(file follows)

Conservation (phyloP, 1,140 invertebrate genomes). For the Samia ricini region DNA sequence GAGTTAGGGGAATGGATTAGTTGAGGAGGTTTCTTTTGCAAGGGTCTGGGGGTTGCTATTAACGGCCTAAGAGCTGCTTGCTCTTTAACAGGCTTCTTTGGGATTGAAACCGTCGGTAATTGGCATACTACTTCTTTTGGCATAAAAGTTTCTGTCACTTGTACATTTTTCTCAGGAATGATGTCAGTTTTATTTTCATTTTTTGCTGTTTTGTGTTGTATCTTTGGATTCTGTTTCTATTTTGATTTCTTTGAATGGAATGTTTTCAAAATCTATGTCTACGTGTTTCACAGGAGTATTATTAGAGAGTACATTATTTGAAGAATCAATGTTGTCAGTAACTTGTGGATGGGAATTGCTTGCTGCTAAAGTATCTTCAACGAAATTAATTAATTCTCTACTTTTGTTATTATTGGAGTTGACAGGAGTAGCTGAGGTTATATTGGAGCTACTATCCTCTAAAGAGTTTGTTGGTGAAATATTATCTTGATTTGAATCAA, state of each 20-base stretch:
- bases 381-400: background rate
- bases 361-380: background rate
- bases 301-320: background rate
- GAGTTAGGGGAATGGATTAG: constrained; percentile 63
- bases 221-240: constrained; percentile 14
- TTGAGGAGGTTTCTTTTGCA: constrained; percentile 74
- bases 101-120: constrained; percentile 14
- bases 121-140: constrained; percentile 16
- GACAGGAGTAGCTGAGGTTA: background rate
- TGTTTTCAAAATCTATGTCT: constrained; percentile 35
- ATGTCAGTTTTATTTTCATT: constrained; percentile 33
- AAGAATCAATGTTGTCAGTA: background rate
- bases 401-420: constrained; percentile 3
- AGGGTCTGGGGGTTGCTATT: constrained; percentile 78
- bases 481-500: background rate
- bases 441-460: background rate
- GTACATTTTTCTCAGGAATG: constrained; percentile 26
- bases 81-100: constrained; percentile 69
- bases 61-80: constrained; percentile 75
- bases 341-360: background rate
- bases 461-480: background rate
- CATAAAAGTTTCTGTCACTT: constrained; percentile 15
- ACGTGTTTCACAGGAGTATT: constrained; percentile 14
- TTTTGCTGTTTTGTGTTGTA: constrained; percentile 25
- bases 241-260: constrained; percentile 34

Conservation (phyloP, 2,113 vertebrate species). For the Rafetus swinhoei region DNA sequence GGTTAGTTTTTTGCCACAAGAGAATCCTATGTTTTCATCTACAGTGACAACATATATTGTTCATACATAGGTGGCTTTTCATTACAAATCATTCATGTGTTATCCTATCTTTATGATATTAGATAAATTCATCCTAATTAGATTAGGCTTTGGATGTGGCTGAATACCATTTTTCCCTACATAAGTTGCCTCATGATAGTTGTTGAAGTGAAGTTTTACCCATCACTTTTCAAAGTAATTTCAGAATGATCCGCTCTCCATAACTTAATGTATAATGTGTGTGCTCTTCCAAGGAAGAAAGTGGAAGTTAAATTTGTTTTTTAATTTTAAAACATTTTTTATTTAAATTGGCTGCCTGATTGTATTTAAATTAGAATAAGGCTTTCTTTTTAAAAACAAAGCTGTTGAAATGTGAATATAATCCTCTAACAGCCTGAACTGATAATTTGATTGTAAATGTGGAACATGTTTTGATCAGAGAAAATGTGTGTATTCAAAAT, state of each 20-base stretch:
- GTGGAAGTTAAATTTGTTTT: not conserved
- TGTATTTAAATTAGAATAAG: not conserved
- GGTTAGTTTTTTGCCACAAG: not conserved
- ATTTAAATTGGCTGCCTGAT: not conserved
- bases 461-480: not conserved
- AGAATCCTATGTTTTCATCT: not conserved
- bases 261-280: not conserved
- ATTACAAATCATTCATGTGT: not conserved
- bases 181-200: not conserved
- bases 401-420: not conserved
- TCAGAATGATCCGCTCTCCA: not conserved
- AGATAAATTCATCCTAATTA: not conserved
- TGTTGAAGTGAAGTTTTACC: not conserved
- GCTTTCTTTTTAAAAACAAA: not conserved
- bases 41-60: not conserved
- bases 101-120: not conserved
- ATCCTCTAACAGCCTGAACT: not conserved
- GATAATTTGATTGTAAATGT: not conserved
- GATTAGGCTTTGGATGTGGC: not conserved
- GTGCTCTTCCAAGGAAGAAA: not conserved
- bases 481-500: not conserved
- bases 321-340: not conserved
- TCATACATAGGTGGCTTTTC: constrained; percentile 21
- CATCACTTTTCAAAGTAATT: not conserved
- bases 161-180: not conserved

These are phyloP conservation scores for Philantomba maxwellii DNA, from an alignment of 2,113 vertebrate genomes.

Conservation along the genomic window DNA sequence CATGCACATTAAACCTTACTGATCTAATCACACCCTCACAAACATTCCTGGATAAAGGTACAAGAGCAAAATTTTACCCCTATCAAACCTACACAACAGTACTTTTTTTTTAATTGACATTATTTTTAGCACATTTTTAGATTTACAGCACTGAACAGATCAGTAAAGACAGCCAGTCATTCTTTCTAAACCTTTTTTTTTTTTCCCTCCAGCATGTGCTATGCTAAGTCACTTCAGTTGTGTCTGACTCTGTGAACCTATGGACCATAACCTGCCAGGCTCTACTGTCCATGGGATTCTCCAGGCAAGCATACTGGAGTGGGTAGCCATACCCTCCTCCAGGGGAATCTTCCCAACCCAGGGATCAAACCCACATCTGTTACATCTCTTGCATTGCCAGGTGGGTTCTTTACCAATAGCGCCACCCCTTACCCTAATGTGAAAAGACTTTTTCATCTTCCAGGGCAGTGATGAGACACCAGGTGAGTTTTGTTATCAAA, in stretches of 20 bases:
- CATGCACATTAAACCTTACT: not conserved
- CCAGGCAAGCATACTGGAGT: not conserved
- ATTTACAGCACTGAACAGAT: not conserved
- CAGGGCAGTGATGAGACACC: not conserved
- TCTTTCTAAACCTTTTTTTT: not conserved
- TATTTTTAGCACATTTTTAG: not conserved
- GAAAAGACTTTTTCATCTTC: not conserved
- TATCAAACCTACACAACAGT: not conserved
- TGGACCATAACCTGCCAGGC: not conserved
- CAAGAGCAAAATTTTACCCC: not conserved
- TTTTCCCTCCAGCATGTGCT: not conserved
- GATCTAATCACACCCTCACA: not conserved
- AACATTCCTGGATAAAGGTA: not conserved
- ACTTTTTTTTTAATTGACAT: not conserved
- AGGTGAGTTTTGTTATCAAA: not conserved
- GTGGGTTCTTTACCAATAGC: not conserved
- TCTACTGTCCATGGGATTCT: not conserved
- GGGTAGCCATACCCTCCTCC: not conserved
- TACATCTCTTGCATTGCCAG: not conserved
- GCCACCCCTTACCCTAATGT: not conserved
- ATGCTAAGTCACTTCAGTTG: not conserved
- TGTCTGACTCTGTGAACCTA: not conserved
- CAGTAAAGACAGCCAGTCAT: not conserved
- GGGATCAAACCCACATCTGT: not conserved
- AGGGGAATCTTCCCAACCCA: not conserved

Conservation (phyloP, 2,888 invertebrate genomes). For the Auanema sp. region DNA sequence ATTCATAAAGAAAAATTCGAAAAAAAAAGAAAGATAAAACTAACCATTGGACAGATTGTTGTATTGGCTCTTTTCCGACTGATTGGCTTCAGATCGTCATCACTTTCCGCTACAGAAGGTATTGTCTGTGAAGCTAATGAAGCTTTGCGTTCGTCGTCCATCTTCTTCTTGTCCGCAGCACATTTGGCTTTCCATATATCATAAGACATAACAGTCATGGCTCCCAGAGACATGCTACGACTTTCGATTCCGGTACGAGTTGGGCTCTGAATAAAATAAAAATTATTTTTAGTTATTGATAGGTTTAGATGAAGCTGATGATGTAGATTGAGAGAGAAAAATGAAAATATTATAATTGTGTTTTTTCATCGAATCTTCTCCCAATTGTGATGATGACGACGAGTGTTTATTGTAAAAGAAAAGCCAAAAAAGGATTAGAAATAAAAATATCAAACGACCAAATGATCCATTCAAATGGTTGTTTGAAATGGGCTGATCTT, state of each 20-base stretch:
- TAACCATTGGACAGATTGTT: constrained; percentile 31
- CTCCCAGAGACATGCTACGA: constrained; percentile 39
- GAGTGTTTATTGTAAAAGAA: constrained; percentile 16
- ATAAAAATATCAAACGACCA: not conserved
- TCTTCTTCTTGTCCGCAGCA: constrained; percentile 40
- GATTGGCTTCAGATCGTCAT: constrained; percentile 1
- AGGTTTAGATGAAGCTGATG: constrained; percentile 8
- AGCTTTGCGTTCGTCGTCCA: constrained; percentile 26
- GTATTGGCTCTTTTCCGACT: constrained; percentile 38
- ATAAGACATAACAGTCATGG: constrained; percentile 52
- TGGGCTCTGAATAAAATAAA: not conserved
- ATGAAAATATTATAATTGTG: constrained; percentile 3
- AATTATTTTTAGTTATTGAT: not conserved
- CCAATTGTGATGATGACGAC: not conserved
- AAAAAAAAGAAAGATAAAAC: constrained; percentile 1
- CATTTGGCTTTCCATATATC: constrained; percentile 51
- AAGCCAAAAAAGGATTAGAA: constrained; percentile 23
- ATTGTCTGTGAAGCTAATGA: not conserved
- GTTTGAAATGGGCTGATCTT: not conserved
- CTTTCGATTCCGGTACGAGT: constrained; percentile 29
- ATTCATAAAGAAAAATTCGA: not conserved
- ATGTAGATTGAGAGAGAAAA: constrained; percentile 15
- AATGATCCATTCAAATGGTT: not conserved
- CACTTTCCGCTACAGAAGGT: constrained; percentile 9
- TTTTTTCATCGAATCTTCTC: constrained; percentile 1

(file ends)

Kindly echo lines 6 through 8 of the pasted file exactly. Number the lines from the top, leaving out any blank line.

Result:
- bases 221-240: constrained; percentile 14
- TTGAGGAGGTTTCTTTTGCA: constrained; percentile 74
- bases 101-120: constrained; percentile 14